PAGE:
When living in the country, or in a place that has woods nearby, some home owners are haunted by the daily raids on their gardens and plants. Deer, cows, rabbits, cats, dogs – the never-ending stream of animals can wreak havoc on a person’s hard work and food supply. For some farmers, this is devastating, since they live off their crops.
Fencing is used as a technique to keep out animals but the fencing only works for some animals. A fence, for example, may keep a dog from using your apple tree for a bathroom but it usually won’t keep deer from leaping in and helping themselves.
A different approach to fencing can help you protect your gardens and fruits. Instead of standing the fencing up, lay it down. Most animals don’t like the feel of the fencing under their feet and will back away as soon as they step on it. You’ll no longer have trouble from escaped cows, wild deer, even rabbits.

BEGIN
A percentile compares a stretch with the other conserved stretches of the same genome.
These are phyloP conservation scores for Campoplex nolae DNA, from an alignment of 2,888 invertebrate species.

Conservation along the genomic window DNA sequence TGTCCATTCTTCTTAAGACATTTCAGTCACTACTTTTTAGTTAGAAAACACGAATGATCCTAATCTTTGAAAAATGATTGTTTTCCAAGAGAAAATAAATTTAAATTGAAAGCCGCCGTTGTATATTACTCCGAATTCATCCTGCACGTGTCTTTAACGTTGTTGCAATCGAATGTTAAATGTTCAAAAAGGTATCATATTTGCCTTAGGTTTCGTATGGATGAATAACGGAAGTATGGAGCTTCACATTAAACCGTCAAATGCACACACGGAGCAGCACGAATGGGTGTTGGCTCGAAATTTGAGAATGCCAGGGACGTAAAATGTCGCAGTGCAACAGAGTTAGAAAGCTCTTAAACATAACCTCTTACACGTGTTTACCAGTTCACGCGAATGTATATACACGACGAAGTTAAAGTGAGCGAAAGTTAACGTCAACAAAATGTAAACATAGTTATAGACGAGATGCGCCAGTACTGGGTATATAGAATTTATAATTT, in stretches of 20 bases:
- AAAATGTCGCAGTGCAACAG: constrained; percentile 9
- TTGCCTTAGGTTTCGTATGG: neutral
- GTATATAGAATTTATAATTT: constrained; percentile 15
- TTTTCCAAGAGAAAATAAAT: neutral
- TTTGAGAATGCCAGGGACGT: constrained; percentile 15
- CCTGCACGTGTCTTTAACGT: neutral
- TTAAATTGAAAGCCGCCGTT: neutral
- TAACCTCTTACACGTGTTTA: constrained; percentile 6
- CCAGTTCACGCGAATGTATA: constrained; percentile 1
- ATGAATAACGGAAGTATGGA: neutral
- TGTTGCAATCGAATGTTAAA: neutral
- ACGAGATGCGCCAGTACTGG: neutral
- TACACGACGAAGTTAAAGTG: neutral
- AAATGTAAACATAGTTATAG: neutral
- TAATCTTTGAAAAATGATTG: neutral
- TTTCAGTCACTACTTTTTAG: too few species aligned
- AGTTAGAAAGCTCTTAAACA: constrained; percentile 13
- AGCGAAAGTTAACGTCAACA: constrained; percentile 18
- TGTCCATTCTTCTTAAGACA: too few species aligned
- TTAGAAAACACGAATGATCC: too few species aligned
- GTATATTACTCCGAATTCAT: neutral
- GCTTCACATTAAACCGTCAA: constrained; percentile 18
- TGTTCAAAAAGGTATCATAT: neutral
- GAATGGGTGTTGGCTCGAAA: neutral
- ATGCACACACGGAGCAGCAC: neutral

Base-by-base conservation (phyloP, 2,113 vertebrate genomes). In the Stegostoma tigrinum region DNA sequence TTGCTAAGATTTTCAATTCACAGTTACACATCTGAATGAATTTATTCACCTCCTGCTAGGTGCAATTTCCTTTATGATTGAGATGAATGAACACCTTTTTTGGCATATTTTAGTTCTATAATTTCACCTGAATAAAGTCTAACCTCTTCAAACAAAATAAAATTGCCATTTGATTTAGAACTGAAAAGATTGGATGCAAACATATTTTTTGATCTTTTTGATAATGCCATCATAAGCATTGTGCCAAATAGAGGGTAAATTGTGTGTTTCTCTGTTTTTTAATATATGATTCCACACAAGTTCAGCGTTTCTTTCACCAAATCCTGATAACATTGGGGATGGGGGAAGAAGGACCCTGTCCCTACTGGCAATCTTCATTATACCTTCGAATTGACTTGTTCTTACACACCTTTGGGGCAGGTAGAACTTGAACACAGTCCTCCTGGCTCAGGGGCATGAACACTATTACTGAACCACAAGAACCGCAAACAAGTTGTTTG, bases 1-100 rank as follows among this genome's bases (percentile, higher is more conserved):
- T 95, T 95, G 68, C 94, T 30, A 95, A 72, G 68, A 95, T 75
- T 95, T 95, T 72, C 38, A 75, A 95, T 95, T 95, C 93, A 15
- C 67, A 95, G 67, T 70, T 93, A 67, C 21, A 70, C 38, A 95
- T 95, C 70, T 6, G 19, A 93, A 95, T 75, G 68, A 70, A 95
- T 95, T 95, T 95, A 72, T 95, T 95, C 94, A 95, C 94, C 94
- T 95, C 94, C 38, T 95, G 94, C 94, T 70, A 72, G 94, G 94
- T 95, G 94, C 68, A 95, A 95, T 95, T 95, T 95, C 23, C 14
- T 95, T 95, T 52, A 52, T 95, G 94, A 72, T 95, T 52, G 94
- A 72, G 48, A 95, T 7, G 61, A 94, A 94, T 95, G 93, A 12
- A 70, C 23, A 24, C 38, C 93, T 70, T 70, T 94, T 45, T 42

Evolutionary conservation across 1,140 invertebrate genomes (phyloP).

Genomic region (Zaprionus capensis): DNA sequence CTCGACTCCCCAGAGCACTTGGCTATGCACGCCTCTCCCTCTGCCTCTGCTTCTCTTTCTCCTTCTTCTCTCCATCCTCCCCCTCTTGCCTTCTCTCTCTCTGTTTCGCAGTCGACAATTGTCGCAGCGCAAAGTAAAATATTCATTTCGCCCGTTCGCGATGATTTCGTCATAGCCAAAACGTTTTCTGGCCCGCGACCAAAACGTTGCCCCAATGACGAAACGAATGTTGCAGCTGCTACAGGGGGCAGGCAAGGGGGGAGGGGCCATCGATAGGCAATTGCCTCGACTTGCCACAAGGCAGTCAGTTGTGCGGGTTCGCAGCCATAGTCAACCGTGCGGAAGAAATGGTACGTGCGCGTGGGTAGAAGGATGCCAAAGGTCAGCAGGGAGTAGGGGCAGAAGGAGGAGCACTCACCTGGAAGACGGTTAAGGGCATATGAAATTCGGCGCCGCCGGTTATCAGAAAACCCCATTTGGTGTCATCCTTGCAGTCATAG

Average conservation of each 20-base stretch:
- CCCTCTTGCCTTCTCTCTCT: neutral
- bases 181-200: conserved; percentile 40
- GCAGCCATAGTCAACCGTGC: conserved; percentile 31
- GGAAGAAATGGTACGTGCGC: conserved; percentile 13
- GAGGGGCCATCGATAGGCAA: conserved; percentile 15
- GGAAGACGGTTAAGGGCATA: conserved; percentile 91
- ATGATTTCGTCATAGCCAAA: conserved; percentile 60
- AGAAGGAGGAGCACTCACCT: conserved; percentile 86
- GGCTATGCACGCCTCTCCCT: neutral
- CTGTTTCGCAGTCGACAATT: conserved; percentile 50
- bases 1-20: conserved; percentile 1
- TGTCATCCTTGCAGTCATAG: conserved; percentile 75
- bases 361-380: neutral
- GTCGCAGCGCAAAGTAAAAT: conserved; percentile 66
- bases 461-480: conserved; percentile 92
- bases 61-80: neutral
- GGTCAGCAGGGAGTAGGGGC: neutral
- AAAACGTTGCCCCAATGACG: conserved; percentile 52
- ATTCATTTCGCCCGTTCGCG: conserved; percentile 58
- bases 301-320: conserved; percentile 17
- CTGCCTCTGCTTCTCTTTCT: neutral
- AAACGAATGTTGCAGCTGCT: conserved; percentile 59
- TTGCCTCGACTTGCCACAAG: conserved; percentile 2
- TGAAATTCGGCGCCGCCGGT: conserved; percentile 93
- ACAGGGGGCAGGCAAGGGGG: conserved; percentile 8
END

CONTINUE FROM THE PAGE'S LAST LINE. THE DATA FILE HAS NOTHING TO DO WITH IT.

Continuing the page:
Twelve or fourteen gauge fencing will work perfectly to protect your goods. These sizes hold up well and can be easily cut with wire cutters. Choose fencing that has harrow holes rather than wide openings within the fencing. If the holes are too large some animals will just step over the wiring and navigate through the holes.
Surround each tree with the fencing by cutting it to lengths and wiring them together. The fencing should come out far enough from each tree to prevent animals from reaching the limbs while standing outside of the fencing. Cut two pieces of fence and lay one piece on each side of the tree. Use wire to hook the two pieces together. Overlap fencing, when necessary. Sometimes when placing a piece of fence on each side, you’ll be left with a little pathway, between the fence pieces, that will still allow access for some animals.
Surround a garden area with about 5′ of fencing, all the way around. Cut four pieces of fencing – one for each side. Lay the fencing down on each side, then wire the corners together. This can be done for flower gardens or vegetable gardens.
The fencing can be walked on by the owner, so long as shoes are worn. You may need to remove the fencing, though, for future planting or harvesting. Store the fence pieces until needed again, then you can easily wire them back together.
Laying fencing on the ground is only practical if the area you’re wanting to protect is not huge. You’ll appreciate it, though, when you go to gather your goods and they’re still there!